Freeze Frame: Anything Is Possible

Freeze Frame
Our eclectic team of writers from around Australia – and a couple beyond – with decades of combined experience and interest in all fields.

Emmy Award-winning choreographer Debbie Allen will theatrically transform QPAC into the tough streets of Los Angeles when Freeze Frame makes its premiere at Brisbane Festival.

Freeze Frame is all about the challenges that young people growing up in LA face when their lives collide with police and gangs and education and religion and love and just the disenfranchisement by virtue of their cultural identity and their zip code,” Allen explains with passion.

The production, which fuses music, dance and theatre, has been choreographed, written and directed by Debbie, whose illustrious life and career includes playing the legendary Lydia Grant in Fame, projects with Michael Jackson and Sammy Davis Jr, 10 years choreographing the Oscars, serving as a judge on So You Think You Can Dance (USA), and directing key episodes of Gray’s Anatomy.

“I have grown up in LA all my adult life and as much as I was admired and celebrated and working, all the time I always knew how it felt to be marginalised. I was upset by the loss of some young people feeling like they didn’t have a future and I knew that something had to be done about that.”

So she did. She capitalised on her years of expertise in the performing arts and established the Debbie Allen Dance Academy (DADA) in South Central LA — a haven for local kids experiencing life’s harshest realities.

“So that’s what Freeze Frame is about — it’s about young people and how some of them are changing their lives through dance and the arts and how that can change and uplift their lives, but at the end of the day it’s also about the tragic events that they are witnessing daily.”

In Freeze Frame, these incredibly talented kids will take the stage and share their true stories as part of an electric cast from LA and Australia that includes Ms Allen herself.

“I’ve always been working with young people and I started DADA because I love dance and I wanted to see how I could offer this to young people who deserve the opportunity, as there is such inequity in education and art opportunities for young people in places that are economically challenged. There’s a cast of 29 in Freeze Frame, and of that 29 there’s probably about 15 or so that are current or graduating students of the academy. I’m actually playing two parts — the wife of Rev. Bishop Washington who has a huge ministry in Los Angeles and also that of Rosanna, a black American/Mexican American who’s the grandma of a young boy haunted by gang members.”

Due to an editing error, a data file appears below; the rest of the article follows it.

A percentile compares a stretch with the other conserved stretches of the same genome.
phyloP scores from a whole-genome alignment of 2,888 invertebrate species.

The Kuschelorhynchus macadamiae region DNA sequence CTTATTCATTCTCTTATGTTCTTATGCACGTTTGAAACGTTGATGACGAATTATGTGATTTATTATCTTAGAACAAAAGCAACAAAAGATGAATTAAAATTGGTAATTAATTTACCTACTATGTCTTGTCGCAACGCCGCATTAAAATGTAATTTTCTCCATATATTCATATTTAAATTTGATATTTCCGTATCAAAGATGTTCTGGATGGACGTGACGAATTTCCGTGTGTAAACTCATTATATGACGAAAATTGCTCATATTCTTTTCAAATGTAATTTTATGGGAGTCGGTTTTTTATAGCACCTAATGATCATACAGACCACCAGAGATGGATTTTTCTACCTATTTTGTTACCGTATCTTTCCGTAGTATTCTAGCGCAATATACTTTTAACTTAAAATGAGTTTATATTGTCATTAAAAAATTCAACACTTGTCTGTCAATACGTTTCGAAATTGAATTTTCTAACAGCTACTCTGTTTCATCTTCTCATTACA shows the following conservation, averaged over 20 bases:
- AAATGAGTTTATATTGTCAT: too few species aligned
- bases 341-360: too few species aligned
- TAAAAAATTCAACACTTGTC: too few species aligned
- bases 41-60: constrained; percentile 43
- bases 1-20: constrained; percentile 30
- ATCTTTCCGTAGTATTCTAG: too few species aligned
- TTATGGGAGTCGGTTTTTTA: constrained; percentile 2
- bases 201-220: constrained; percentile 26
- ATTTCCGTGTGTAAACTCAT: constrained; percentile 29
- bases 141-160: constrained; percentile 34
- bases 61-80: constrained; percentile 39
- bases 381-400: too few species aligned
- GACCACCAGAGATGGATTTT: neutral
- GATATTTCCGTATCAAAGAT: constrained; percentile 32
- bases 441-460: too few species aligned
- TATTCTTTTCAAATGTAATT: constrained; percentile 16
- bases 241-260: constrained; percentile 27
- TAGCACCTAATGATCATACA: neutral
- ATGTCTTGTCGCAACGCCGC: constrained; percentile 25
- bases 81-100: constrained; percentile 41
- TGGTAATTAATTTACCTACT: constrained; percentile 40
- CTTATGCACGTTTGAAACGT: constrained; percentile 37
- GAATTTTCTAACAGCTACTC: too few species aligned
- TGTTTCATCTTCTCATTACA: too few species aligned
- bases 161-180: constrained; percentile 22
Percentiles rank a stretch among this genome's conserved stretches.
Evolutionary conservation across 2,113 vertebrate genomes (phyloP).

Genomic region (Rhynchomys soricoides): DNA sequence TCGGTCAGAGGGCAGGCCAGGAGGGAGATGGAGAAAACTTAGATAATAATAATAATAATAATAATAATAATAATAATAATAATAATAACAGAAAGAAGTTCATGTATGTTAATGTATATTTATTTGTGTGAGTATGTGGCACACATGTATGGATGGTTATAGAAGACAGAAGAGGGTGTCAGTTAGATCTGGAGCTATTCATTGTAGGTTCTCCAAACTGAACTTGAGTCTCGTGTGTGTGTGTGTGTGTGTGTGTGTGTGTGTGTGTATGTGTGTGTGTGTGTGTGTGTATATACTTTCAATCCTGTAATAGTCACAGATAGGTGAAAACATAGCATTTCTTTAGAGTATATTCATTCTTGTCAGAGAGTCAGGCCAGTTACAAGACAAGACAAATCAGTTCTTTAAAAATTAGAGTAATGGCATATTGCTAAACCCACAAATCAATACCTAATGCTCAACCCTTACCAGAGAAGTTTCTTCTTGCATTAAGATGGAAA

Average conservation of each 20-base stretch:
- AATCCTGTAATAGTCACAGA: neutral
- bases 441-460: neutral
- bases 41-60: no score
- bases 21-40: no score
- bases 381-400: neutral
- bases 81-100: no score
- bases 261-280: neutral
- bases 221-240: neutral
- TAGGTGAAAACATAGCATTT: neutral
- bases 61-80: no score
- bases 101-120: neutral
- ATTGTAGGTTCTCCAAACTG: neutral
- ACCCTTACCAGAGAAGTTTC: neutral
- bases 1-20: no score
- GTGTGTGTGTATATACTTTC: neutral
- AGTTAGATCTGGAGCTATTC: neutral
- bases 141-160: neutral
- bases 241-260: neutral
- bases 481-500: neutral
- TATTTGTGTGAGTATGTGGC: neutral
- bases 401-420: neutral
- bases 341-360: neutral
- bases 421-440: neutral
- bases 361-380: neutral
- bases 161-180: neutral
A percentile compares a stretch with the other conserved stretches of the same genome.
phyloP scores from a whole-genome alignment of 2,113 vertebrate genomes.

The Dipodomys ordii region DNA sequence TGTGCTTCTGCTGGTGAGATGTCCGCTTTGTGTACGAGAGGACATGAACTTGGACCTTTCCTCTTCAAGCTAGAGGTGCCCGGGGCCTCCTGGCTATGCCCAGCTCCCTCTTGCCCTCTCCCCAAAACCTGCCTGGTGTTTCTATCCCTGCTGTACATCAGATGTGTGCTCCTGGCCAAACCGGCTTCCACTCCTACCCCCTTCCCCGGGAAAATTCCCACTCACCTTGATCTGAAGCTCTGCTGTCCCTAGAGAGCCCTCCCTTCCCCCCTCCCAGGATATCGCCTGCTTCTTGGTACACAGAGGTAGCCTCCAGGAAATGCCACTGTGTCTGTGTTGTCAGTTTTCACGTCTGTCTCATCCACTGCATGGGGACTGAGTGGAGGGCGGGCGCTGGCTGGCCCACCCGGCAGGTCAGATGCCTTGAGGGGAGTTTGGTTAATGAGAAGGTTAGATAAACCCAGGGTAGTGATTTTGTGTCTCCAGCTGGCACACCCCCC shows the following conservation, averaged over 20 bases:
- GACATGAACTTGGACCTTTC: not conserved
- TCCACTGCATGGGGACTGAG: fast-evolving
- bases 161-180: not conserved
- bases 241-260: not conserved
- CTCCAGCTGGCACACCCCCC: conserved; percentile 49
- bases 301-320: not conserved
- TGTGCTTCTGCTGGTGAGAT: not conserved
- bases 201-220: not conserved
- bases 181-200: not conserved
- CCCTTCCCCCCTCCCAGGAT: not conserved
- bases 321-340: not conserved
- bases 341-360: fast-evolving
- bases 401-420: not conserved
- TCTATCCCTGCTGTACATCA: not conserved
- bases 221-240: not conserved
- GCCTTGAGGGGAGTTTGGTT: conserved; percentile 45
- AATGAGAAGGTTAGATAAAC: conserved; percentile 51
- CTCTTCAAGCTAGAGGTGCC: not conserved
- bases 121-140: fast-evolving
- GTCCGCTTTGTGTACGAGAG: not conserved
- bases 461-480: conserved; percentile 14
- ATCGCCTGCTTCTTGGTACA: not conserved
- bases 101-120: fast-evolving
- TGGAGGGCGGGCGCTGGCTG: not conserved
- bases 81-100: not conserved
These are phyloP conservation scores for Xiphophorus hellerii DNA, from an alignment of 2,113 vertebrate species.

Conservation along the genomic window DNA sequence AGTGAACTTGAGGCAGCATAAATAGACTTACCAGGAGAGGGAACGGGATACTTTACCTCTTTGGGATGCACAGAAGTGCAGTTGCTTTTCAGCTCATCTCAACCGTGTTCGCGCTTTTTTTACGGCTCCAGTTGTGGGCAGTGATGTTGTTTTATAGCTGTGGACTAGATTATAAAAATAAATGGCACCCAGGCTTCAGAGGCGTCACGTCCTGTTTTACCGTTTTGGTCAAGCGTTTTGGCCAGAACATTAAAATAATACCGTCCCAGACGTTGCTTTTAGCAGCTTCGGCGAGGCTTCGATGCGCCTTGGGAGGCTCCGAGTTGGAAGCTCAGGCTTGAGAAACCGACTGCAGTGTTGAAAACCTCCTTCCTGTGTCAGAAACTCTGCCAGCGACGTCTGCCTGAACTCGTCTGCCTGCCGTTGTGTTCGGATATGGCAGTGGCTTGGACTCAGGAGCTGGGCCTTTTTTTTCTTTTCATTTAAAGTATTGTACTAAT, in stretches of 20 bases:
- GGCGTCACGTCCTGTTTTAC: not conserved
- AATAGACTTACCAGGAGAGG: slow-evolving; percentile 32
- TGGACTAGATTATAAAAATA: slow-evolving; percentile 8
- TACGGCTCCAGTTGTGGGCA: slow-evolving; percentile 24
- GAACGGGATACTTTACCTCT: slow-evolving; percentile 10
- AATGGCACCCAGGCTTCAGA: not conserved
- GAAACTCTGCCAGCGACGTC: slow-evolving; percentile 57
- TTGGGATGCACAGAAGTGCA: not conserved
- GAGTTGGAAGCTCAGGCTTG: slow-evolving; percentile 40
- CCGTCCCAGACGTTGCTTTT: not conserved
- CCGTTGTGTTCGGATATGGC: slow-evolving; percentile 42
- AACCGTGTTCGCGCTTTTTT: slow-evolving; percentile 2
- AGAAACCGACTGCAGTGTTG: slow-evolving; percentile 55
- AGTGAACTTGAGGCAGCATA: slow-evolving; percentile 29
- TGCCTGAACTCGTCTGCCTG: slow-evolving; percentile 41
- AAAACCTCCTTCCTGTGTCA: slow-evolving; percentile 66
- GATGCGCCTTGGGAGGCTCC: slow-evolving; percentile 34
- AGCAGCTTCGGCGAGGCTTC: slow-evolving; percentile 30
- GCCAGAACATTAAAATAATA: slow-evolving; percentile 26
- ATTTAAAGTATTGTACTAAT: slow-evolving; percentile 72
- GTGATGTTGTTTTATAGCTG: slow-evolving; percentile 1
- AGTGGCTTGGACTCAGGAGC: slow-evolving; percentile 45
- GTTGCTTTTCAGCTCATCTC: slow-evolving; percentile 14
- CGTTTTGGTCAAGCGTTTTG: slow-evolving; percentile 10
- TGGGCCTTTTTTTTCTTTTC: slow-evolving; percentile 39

The project was initiated when Brisbane Festival Artistic Director Noel Staunton was moved by the reality of LA and approached Debbie Allen to bring the project to life.

“We started working on it over seven years ago when we first met — he came to see me in Atlanta when I was directing an adaption of Oliver Twist and we started working on it back then, then we kind of put it away and pulled it back out again.”

It’s a collaboration that has facilitated a close bond and seen Ms Allen making the arduous trips between LA and Brisbane.

“I truly admire Noel and can’t praise him enough for being such a visionary in guiding not only this festival to its international status but also the way he midwifes great work and nurtures stories that need to be told. He is truly brilliant… I just love the theatre culture in Australia, which is so dynamic and has an audience that is open and looking for new experiences.”

Freeze Frame boasts a powerful musical component with a soundtrack that bounces between hip hop, soul, gospel and R&B led by musical director Rickey Minor whose credits include American Idol, the Grammy Awards and numerous superstar tours including Christina Aguilera, Beyonce and Ray Charles.

“It’s music, it’s dance, it’s theatre, it’s also film and I’d have to say that it’s every aspect of my upbringing. I have trained in the classics as a young student, translating Homer at Howard University and I trained in many techniques of dance from modern to ballet and then I became a film director so I’m using all the aspects that I learnt and have developed in myself as an artist and it’s the first time that I’m using all that in one production.”

As the project’s developed, Debbie has drawn a correlation between the disadvantages faced by youth in LA to the plight faced by young Aboriginals in Australia.

“You have an entire nation, a culture of the Indigenous Australians that can relate to this very directly. That are marginalised by ethnic identity and where they live, I know Brisbane is looking inward to make changes on that, but it’s a long road and a very relevant story for Australia.”

Debbie will also be bringing her own singing group for a performance at QPAC the Sunday before ‘Freeze Frame’ opens.

“It’s called Kids Crew and it’s a group of young people who sing and dance who are going to have a concert down on the grounds at QPAC right before the light show.”

This year’s Brisbane Festival wants to hold up a mirror to society and tell these stories in an honest and creative way, through raw, striking and emotional art that uses the human body as a canvas.

“We believe Freeze Frame is a truly powerful piece that’s going to want to be seen in many parts of the world. Dance is a language that is spoken all over, I remember as a child wanting to speak it, to learn it, and I’m still discovering it. I want to offer young people the same opportunities, as they deserve what I call the greatest gift — a possibility.”

Freeze Frame runs from September 19 – 22 at QPAC’s Playhouse Theatre as part of Brisbane Festival.

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